Analysis |

Election of New Chief Rabbis Is a Victory for Nepotism, but It's What Israel Deserves

There is no hope for the Chief Rabbinate of Israel as long as Israelis are unwilling to liberate their Jewish heritage from the rabbis.

Anshel Pfeffer
Anshel Pfeffer
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Anshel Pfeffer
Anshel Pfeffer

If, 40 years ago, someone had told Sephardi Chief Rabbi Ovadia Yosef that a man who had never been a rabbi of a large town or been a dayan, a rabbinical court judge, would one day fill his shoes, he would have dismissed the notion. Yet on Wednesday such a man was elected Israel’s Sephardi chief rabbi, and it was his son.

Of Yosef’s sons, Rabbi Yitzhak Yosef was never considered his most successor. He settled for heading an unfashionable yeshiva and editing a popular series of books based on his father’s rulings. But his loyalty served him well. Unlike his brothers Yaakov and David, he never crossed his father on political matters. Or tried, like the youngest brother, Moshe, to run Shas for him. So when his brother Avraham was suddenly implicated in a breach of trust case, Yitzhak was there to uphold the interests of family and party.

What is really sad about Yosef’s election is that if anyone demonstrated that even someone from a poor family, without a rabbinical pedigree, can become one of the greatest Torah scholars of all time it was Ovadia Yosef, the son of an alcoholic shopkeeper who tried to keep him from his studies. If anyone had any doubt that the unholy mixture of politics and religion is more corrupting than any other form of power, the fact that Yosef senior promoted the election of such an unworthy son proves it, once and for all.

David Lau, Israel’s new Ashkenazi chief rabbi, is also the son of a former chief rabbi ‏(Yisrael Meir Lau‏), but unlike Yosef junior he was anointed from birth. Lau’s father arranged for him to be chief rabbi of Shoham before he was 30, followed immediately by a gig as chief rabbi of the much larger Modi’in.

In both case he was chosen over older and more experienced candidates who had congregations in the respective communities but did not have a chief rabbi for a father.

Aba also arranged a place in the military rabbis’ course for his son, even though he did no military service, so he could claim to be a major in the Israel Defense Forces. He also inherited his father’s gift of the gab and talent for public gestures. That was all Lau pere could bequeath his son: He was never a bold posek ‏(arbiter of religious law‏) himself, only the puppet of the ultra-Orthodox rabbis who ensured his and his son’s election. Lau fils will be no different.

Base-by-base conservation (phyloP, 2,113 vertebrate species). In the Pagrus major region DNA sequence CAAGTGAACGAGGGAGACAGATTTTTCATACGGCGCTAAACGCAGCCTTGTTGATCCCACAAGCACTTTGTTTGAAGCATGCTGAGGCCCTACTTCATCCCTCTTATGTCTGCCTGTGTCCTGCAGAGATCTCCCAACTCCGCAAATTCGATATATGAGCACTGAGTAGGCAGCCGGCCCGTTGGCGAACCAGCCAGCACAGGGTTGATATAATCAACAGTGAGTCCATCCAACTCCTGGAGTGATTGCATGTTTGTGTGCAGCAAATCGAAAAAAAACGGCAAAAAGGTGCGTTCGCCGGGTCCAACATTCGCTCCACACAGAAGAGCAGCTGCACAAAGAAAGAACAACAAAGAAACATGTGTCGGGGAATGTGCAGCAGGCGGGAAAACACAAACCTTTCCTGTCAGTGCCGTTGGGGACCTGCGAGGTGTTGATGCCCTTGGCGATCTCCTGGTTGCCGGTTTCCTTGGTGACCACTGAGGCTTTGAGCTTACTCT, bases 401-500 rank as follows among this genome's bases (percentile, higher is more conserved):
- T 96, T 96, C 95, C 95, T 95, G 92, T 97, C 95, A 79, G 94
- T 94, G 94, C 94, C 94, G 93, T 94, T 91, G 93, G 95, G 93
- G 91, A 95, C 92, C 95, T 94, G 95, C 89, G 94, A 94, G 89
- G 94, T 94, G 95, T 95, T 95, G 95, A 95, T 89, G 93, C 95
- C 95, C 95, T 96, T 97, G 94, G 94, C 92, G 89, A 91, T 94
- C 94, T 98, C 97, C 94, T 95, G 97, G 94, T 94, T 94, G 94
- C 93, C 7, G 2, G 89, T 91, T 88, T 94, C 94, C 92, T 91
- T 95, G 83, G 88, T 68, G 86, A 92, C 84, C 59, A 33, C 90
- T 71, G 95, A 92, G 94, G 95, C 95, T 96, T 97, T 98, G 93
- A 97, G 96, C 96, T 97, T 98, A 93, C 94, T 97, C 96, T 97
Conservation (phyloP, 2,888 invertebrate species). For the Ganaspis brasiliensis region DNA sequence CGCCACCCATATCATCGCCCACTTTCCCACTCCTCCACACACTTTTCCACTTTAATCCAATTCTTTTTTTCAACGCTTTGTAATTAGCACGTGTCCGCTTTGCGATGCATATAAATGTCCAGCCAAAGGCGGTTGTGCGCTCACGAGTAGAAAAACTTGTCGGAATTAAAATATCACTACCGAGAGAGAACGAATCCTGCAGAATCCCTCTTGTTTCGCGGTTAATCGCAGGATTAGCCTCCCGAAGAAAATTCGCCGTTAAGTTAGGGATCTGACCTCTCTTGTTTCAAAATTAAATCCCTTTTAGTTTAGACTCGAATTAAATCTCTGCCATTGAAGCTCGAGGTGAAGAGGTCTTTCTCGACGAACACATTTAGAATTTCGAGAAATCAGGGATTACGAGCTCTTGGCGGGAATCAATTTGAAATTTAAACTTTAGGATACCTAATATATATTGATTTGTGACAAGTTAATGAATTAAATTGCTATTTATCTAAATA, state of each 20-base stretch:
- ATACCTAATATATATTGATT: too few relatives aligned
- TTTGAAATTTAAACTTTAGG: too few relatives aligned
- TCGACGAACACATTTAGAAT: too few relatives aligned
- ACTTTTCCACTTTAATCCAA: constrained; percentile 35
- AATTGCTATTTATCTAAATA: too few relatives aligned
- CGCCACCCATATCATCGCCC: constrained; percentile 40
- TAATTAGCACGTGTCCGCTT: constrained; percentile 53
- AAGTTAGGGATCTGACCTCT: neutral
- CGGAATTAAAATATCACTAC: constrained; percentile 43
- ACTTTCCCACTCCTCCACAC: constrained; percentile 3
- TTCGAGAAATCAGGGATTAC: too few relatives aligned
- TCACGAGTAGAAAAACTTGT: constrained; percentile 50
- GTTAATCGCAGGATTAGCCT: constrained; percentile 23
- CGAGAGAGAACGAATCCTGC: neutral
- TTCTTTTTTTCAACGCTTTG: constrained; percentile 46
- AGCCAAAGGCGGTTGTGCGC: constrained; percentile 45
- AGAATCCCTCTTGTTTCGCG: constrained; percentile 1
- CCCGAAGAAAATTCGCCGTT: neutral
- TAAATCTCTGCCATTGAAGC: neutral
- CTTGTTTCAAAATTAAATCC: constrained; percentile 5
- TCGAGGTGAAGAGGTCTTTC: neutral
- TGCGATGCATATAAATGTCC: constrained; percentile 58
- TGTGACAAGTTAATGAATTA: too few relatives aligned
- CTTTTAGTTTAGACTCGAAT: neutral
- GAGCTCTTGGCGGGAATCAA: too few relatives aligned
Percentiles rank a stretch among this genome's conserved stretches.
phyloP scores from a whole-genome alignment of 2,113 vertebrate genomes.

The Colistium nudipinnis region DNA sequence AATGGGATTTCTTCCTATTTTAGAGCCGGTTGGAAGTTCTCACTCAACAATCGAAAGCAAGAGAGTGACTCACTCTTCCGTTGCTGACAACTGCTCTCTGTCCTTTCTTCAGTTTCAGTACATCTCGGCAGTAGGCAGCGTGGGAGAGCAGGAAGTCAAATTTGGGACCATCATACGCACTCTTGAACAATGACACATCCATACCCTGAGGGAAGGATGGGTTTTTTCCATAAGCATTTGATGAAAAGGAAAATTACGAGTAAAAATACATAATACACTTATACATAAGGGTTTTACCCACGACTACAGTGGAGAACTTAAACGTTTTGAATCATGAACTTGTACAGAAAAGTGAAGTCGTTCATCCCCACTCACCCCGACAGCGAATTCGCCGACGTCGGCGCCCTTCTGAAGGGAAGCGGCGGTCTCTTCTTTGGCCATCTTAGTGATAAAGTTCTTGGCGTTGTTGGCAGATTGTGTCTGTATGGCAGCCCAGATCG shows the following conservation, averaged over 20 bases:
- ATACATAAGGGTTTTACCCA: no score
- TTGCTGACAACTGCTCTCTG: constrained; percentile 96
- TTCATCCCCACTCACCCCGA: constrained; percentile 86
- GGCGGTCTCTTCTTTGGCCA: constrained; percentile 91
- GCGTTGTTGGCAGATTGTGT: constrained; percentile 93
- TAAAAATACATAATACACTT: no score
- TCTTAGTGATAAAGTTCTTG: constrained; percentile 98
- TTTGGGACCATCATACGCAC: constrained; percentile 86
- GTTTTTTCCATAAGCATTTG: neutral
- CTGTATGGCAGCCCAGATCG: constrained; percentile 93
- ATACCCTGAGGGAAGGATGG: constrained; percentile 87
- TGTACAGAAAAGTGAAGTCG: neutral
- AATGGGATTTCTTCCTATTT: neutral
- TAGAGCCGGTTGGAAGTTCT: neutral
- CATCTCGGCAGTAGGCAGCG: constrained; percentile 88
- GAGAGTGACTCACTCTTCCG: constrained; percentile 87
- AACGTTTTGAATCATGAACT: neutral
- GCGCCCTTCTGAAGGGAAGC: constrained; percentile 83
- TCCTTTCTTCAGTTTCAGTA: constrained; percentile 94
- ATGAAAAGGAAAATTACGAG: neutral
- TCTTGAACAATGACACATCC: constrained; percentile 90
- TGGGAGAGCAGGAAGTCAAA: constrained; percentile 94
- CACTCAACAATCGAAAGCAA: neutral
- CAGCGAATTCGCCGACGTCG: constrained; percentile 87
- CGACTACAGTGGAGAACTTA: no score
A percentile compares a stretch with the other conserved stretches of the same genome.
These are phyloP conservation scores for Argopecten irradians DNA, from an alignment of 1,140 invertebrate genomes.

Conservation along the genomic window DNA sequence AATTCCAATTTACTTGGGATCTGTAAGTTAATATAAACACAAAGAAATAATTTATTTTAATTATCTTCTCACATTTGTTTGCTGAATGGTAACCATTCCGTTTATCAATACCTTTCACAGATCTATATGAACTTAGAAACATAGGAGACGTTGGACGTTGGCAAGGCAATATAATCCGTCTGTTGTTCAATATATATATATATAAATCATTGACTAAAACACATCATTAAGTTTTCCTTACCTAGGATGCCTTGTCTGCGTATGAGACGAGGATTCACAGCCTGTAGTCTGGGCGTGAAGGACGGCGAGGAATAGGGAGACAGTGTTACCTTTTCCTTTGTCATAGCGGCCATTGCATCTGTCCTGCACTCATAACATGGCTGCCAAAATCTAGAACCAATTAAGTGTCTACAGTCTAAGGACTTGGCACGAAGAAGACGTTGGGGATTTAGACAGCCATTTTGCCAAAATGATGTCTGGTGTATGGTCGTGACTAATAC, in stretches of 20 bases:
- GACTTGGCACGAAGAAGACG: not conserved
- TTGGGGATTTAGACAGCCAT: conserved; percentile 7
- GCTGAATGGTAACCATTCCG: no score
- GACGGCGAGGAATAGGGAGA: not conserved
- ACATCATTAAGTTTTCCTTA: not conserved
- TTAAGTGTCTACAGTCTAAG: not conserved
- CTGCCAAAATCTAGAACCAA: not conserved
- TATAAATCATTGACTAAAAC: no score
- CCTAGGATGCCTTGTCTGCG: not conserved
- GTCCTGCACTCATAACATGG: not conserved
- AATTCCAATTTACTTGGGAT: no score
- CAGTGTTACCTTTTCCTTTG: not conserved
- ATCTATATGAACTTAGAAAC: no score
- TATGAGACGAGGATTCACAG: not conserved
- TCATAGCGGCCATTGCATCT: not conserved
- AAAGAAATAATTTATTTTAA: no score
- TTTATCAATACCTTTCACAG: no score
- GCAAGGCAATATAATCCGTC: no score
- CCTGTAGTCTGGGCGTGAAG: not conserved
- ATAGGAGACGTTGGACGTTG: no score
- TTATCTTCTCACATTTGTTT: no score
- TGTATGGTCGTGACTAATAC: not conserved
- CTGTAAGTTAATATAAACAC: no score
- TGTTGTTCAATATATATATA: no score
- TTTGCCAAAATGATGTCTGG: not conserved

But there is no reason to despair at the election of Lau and Yosef. It would have been much worse had the arch-racist Shmuel Eliyahu or the conservative disguised as a reformer, David Stav, been elected. One would have shamed us all and the other would have given us false hope.

There is no hope for the Chief Rabbinate of Israel. Not as long as it is joined at the hip to politics, and not as long as Israelis are unwilling to liberate their Jewish heritage from the rabbis.

The post of chief rabbi was born in sin − the last vestige of the Ottoman Empire’s rule of Palestine that saw the Jews as a religious community and not a nation. That sin was continued when the dual roles of Sephardi and Ashkenazi rabbi were created, perpetuating ethnic discrimination and compounding it with every additional power and authority vested in the rabbinical establishment and courts that held in their hands the fate of converts, engaged couples and agunot ‏(literally “chained women,” generally referring to women whose husbands refuse to divorce them, thus making the women ineligible for remarriage‏).

With Yosef and Lau, the Chief Rabbinate will remain nepotistic, superfluous, gray, corrupt and irrelevant to Israeli society, free to bully the people who need its services.

Until the people rise up and demand that it be abolished, this is the rabbinate we deserve. 

Rabbi Yitzhak Yosef with his father Shas' Rabbi Ovadia Yosef. Credit: Daniel Bar-On / Jini
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Ashkenazi Chief Rabbi David Lau.Credit: Moti Milrod
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Rabbi Yitzhak Yosef with his father Shas' Rabbi Ovadia Yosef. Credit: Daniel Bar-On / Jini
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Rabbi Yitzhak Yosef in the Western Wall.Credit: Olivier Fitoussi